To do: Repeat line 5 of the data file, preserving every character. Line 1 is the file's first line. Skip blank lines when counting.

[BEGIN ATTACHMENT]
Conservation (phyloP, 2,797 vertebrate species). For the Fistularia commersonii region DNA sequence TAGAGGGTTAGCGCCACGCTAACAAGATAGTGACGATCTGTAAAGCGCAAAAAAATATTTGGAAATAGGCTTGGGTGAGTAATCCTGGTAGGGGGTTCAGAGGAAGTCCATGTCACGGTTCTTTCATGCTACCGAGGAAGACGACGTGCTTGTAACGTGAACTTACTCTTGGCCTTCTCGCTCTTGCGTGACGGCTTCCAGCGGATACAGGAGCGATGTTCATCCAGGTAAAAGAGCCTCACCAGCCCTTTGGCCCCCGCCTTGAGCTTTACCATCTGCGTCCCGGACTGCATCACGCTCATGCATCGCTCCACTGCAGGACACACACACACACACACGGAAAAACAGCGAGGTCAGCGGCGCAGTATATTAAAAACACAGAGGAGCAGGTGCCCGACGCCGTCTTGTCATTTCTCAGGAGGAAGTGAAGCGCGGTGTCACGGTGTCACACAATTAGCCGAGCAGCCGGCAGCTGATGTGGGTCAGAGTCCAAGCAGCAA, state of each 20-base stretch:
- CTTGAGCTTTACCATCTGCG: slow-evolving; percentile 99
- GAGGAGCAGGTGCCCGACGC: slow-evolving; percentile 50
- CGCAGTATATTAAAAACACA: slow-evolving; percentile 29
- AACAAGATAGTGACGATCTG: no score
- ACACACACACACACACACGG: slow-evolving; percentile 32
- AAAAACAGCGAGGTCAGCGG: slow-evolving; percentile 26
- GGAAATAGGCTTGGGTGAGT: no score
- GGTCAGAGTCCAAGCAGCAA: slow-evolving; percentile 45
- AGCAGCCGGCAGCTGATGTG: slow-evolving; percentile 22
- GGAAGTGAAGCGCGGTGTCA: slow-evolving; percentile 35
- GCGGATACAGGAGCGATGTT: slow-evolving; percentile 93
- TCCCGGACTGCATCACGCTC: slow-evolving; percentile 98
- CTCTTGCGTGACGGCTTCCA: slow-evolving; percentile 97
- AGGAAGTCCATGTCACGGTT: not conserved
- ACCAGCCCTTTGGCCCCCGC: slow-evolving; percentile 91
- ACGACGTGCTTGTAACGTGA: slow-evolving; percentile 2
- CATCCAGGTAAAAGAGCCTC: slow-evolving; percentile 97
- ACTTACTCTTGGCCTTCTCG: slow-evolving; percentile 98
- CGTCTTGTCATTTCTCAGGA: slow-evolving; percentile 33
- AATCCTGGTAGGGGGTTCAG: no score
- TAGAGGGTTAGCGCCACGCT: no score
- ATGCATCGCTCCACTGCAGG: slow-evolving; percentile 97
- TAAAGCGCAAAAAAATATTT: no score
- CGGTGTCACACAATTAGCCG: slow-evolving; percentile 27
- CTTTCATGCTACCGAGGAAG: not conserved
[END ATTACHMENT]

- AACAAGATAGTGACGATCTG: no score